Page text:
The power of the family to tilt equality hasn’t gone unnoticed, and academics and public commentators have been blowing the whistle for some time. Now, philosophers Adam Swift and Harry Brighouse have felt compelled to conduct a cool reassessment. Swift in particular has been conflicted for some time over the curious situation that arises when a parent wants to do the best for her child but in the process makes the playing field for others even more lopsided.

‘I had done some work on social mobility and the evidence is overwhelmingly that the reason why children born to different families have very different chances in life is because of what happens in those families.’ Once he got thinking, Swift could see that the issue stretches well beyond the fact that some families can afford private schooling, nannies, tutors, and houses in good suburbs. Functional family interactions—from going to the cricket to reading bedtime stories—form a largely unseen but palpable fault line between families. The consequence is a gap in social mobility and equality that can last for generations. So, what to do?

According to Swift, from a purely instrumental position the answer is straightforward.
‘One way philosophers might think about solving the social justice problem would be by simply abolishing the family. If the family is this source of unfairness in society then it looks plausible to think that if we abolished the family there would be a more level playing field.’
The break-up of the family is plausible maybe, he thinks, but even to the most hard-hearted there’s something off-key about it.
Indeed. In any case, Swift is not himself advocating the abolition of the family, he claims, but he does advocate limiting what families can do for their children.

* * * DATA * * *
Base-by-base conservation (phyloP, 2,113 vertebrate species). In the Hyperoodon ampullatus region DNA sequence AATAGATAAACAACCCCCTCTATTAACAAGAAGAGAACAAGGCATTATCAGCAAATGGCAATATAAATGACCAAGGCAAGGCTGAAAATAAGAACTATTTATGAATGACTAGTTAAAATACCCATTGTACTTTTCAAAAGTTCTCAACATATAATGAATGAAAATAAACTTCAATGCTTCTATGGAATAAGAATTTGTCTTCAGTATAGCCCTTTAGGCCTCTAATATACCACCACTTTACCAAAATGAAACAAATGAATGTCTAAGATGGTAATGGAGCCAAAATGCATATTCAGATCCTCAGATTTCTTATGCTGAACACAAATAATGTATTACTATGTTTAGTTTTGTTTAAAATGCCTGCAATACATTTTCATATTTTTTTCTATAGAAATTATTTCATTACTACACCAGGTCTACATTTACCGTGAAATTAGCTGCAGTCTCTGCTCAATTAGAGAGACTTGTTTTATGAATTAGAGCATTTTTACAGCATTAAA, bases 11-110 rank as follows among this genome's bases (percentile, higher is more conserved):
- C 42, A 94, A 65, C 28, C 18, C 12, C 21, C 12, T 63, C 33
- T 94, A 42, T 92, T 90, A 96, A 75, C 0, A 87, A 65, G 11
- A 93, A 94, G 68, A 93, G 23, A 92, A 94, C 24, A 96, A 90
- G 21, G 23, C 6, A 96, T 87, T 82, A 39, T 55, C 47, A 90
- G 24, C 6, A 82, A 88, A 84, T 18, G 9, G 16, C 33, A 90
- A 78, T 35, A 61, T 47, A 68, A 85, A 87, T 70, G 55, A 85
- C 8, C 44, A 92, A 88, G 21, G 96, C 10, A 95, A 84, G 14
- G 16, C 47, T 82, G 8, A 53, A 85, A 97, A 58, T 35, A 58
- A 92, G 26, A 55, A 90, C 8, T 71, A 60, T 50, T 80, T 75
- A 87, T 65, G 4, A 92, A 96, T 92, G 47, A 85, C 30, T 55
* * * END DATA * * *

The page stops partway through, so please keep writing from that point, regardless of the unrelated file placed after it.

‘What we realised we needed was a way of thinking about what it was we wanted to allow parents to do for their children, and what it was that we didn’t need to allow parents to do for their children, if allowing those activities would create unfairnesses for other people’s children’.

The test they devised was based on what they term ‘familial relationship goods’; those unique and identifiable things that arise within the family unit and contribute to the flourishing of family members.

For Swift, there’s one particular choice that fails the test.
‘Private schooling cannot be justified by appeal to these familial relationship goods,’ he says. ‘It’s just not the case that in order for a family to realise these intimate, loving, authoritative, affectionate, love-based relationships you need to be able to send your child to an elite private school.’
In other words, private schools are not necessary for family closeness, private schools confer unfair advantages on those who attend them, therefore private schools should be abolished. The same can be said for inheritance, of course, family connections, and even, perhaps, religious faith. Swift himself extends the concept to the traditional two parent model of the family:
‘Nothing in our theory assumes two parents: there might be two, there might be three, and there might be four,’ says Swift.
This is the sort of thing that follows once equality becomes an idol. There must be no differences, no advantage of one person over another, we must all be cut from the same cookie-cutter. How far have liberals fallen from the halcyon days of the 60's when all we heard was the need for individuality and the freedom to pursue our own ends in our own way. Liberalism employs this libertarian rhetoric until it succeeds in undermining all traditional institutions. Then it takes off the libertarian mask and reveals the underlying totalitarian impulse that seeks to control every aspect of our lives. The mask is starting to come off.